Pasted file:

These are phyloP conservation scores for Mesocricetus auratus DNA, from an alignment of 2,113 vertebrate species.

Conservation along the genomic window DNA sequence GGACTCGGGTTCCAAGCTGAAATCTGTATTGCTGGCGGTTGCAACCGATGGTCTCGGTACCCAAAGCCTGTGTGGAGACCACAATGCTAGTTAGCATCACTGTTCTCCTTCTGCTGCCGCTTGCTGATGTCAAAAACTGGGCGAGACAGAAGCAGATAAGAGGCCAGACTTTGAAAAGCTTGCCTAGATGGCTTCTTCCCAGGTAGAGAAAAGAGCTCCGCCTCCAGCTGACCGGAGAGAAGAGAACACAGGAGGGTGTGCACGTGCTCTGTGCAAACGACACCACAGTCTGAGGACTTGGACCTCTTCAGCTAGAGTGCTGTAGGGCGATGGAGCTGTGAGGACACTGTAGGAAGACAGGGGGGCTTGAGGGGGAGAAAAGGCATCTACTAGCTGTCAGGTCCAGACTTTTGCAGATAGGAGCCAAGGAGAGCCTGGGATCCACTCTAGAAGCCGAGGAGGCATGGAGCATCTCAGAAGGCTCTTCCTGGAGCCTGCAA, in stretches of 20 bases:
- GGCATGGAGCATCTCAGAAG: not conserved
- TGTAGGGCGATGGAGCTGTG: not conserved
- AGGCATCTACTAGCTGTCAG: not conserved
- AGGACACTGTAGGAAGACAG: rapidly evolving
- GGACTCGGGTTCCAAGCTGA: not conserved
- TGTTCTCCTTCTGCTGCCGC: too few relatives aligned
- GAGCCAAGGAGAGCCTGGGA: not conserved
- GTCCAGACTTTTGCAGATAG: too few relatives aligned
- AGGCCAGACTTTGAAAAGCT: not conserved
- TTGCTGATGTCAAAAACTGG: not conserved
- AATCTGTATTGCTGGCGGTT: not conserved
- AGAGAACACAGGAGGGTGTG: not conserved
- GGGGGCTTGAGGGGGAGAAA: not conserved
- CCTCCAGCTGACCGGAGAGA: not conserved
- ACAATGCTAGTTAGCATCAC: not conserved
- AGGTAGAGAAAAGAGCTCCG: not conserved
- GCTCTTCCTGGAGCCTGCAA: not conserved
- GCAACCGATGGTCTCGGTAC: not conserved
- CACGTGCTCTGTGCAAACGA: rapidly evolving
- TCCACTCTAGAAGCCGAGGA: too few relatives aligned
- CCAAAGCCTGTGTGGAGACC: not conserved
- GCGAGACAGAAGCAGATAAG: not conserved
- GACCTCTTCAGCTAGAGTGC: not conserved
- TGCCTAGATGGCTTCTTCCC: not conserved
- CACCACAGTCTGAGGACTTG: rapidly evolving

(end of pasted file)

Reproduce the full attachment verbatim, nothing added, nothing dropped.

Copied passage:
These are phyloP conservation scores for Mesocricetus auratus DNA, from an alignment of 2,113 vertebrate species.

Conservation along the genomic window DNA sequence GGACTCGGGTTCCAAGCTGAAATCTGTATTGCTGGCGGTTGCAACCGATGGTCTCGGTACCCAAAGCCTGTGTGGAGACCACAATGCTAGTTAGCATCACTGTTCTCCTTCTGCTGCCGCTTGCTGATGTCAAAAACTGGGCGAGACAGAAGCAGATAAGAGGCCAGACTTTGAAAAGCTTGCCTAGATGGCTTCTTCCCAGGTAGAGAAAAGAGCTCCGCCTCCAGCTGACCGGAGAGAAGAGAACACAGGAGGGTGTGCACGTGCTCTGTGCAAACGACACCACAGTCTGAGGACTTGGACCTCTTCAGCTAGAGTGCTGTAGGGCGATGGAGCTGTGAGGACACTGTAGGAAGACAGGGGGGCTTGAGGGGGAGAAAAGGCATCTACTAGCTGTCAGGTCCAGACTTTTGCAGATAGGAGCCAAGGAGAGCCTGGGATCCACTCTAGAAGCCGAGGAGGCATGGAGCATCTCAGAAGGCTCTTCCTGGAGCCTGCAA, in stretches of 20 bases:
- GGCATGGAGCATCTCAGAAG: not conserved
- TGTAGGGCGATGGAGCTGTG: not conserved
- AGGCATCTACTAGCTGTCAG: not conserved
- AGGACACTGTAGGAAGACAG: rapidly evolving
- GGACTCGGGTTCCAAGCTGA: not conserved
- TGTTCTCCTTCTGCTGCCGC: too few relatives aligned
- GAGCCAAGGAGAGCCTGGGA: not conserved
- GTCCAGACTTTTGCAGATAG: too few relatives aligned
- AGGCCAGACTTTGAAAAGCT: not conserved
- TTGCTGATGTCAAAAACTGG: not conserved
- AATCTGTATTGCTGGCGGTT: not conserved
- AGAGAACACAGGAGGGTGTG: not conserved
- GGGGGCTTGAGGGGGAGAAA: not conserved
- CCTCCAGCTGACCGGAGAGA: not conserved
- ACAATGCTAGTTAGCATCAC: not conserved
- AGGTAGAGAAAAGAGCTCCG: not conserved
- GCTCTTCCTGGAGCCTGCAA: not conserved
- GCAACCGATGGTCTCGGTAC: not conserved
- CACGTGCTCTGTGCAAACGA: rapidly evolving
- TCCACTCTAGAAGCCGAGGA: too few relatives aligned
- CCAAAGCCTGTGTGGAGACC: not conserved
- GCGAGACAGAAGCAGATAAG: not conserved
- GACCTCTTCAGCTAGAGTGC: not conserved
- TGCCTAGATGGCTTCTTCCC: not conserved
- CACCACAGTCTGAGGACTTG: rapidly evolving